Following in Amazon's Footsteps, MercadoLibre Just Made a Genius … – The Motley Fool - eComEmpireStore + Brought to You By: Robert Villapane Ramos

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Following in Amazon's Footsteps, MercadoLibre Just Made a Genius … – The Motley Fool

Founded in 1993 by brothers Tom and David Gardner, The Motley Fool helps millions of people attain financial freedom through our website, podcasts, books, newspaper column, radio show, and premium investing services.Founded in 1993 by brothers Tom and David Gardner, The Motley Fool helps millions of people attain financial freedom through our website, podcasts, books, […]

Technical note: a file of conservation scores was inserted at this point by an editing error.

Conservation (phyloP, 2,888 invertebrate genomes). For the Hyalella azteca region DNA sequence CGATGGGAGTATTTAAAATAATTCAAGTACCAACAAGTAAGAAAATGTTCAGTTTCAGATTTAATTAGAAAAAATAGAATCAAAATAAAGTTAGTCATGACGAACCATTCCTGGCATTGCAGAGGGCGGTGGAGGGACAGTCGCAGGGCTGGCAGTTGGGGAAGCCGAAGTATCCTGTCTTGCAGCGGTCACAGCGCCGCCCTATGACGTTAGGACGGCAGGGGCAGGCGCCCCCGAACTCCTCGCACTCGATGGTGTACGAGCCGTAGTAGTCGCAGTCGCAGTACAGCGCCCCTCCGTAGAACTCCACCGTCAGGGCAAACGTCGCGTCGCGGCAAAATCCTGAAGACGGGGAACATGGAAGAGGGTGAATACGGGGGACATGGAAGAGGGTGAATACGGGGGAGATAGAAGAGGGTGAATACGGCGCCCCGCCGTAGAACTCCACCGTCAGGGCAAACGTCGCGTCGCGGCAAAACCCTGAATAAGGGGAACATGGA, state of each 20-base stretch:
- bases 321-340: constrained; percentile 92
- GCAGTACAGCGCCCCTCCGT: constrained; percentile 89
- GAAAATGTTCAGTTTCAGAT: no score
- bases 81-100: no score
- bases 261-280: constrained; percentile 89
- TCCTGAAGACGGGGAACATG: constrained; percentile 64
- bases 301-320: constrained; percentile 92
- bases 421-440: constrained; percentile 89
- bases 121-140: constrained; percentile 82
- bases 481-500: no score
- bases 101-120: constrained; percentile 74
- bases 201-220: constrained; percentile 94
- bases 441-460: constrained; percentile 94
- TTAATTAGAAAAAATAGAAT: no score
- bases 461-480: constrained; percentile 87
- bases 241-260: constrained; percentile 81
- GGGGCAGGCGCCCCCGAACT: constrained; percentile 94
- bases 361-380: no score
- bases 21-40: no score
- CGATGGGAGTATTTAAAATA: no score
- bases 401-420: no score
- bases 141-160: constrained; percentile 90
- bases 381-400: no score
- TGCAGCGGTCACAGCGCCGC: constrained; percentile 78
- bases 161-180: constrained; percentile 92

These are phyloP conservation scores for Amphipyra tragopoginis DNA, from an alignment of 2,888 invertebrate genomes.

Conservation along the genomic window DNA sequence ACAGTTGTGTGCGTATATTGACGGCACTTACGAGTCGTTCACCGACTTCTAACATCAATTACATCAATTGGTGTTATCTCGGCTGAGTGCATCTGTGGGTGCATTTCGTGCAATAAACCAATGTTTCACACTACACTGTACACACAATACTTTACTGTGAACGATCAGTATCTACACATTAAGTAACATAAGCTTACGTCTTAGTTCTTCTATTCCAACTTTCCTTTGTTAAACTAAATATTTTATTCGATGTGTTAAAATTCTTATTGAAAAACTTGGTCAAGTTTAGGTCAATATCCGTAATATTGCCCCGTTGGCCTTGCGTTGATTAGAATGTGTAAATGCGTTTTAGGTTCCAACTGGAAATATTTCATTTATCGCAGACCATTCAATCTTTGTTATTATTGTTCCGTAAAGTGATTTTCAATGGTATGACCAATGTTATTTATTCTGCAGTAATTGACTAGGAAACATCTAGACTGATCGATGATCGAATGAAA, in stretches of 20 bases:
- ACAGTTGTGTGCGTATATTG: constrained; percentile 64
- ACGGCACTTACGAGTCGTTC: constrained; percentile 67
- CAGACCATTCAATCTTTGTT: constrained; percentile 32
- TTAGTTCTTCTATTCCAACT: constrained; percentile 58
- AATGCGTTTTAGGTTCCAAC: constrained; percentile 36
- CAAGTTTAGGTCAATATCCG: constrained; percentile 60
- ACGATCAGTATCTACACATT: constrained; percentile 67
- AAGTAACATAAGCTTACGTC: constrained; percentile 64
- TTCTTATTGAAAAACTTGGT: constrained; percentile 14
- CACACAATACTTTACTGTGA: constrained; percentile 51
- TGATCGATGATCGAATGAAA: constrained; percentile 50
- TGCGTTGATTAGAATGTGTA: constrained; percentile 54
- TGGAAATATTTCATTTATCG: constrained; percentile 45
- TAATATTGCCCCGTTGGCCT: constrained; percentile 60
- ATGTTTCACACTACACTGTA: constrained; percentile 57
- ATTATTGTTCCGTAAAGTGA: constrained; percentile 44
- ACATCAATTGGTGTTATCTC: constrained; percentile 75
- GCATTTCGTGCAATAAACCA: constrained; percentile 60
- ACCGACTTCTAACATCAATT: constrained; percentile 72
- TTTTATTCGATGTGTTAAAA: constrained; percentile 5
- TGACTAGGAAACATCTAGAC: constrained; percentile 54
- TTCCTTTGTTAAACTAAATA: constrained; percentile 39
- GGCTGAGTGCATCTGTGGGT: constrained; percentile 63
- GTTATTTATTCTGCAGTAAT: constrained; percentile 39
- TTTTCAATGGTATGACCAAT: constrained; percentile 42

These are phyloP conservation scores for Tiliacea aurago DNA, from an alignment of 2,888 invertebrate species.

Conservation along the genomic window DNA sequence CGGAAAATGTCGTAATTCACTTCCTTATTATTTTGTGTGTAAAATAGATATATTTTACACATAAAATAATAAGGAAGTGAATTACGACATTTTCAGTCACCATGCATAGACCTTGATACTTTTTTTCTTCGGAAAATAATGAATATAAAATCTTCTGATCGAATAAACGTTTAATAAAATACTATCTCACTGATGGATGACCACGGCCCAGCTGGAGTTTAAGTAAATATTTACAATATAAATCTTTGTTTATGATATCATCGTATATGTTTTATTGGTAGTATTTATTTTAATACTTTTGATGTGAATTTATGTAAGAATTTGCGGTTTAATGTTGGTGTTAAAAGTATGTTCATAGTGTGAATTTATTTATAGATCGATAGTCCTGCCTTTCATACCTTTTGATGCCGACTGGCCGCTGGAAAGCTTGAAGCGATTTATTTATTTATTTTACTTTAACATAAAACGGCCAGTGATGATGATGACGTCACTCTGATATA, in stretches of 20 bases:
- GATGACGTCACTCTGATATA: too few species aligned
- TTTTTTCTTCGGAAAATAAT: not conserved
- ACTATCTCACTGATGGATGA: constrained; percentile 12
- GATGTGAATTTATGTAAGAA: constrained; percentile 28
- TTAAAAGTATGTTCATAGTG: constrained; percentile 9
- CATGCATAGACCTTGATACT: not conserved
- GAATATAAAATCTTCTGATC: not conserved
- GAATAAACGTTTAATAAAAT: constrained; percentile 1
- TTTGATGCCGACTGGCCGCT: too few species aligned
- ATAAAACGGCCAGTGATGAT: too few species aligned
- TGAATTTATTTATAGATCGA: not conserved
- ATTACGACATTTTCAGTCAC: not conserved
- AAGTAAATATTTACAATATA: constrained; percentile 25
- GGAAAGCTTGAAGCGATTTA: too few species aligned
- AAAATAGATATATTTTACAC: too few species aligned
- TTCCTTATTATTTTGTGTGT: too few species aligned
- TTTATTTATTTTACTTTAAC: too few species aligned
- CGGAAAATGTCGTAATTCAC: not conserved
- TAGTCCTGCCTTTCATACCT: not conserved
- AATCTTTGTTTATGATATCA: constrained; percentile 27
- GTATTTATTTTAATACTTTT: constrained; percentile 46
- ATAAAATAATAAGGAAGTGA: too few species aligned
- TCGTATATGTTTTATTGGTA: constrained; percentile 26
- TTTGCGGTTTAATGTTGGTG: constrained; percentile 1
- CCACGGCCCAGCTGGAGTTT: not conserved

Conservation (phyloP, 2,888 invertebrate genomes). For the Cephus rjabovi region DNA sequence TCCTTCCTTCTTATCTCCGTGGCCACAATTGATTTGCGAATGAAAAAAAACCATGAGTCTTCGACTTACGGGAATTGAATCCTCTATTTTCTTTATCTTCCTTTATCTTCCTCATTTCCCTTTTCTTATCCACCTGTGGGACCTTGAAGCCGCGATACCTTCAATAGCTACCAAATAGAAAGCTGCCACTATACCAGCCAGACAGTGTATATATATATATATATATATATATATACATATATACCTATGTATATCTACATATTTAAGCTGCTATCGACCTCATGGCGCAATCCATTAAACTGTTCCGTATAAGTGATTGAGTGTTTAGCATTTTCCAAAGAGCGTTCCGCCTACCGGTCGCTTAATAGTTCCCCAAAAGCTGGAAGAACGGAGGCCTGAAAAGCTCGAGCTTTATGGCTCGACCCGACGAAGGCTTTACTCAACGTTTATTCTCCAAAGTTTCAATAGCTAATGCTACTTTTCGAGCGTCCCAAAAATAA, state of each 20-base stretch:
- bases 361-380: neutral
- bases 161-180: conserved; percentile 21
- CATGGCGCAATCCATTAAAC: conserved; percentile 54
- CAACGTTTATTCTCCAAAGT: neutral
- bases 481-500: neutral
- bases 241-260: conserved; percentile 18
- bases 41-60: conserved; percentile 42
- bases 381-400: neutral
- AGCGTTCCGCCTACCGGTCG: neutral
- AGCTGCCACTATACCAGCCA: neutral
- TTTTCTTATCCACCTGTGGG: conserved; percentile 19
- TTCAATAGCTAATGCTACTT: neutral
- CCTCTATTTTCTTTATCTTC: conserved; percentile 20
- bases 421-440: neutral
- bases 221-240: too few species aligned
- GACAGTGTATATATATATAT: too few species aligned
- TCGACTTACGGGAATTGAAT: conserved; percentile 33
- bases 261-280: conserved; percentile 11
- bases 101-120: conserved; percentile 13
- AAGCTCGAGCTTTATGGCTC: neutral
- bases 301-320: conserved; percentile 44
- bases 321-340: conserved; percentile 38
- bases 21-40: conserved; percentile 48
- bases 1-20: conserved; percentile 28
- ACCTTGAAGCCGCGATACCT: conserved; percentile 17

Founded in 1993 by brothers Tom and David Gardner, The Motley Fool helps millions of people attain financial freedom through our website, podcasts, books, newspaper column, radio show, and premium investing services.
Founded in 1993 by brothers Tom and David Gardner, The Motley Fool helps millions of people attain financial freedom through our website, podcasts, books, newspaper column, radio show, and premium investing services.
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Plenty of companies like to compare themselves to Amazon (AMZN 5.81%), and sometimes the comparisons are apt. Take MercadoLibre (MELI 2.29%), for example.
The leading Latin American e-commerce company operates with a similar playbook to Amazon’s, often with great success. Like Amazon, MercadoLibre operates both a first-party e-commerce business and a third-party marketplace, meaning the company sells its own products and allows other vendors to sell on its platform.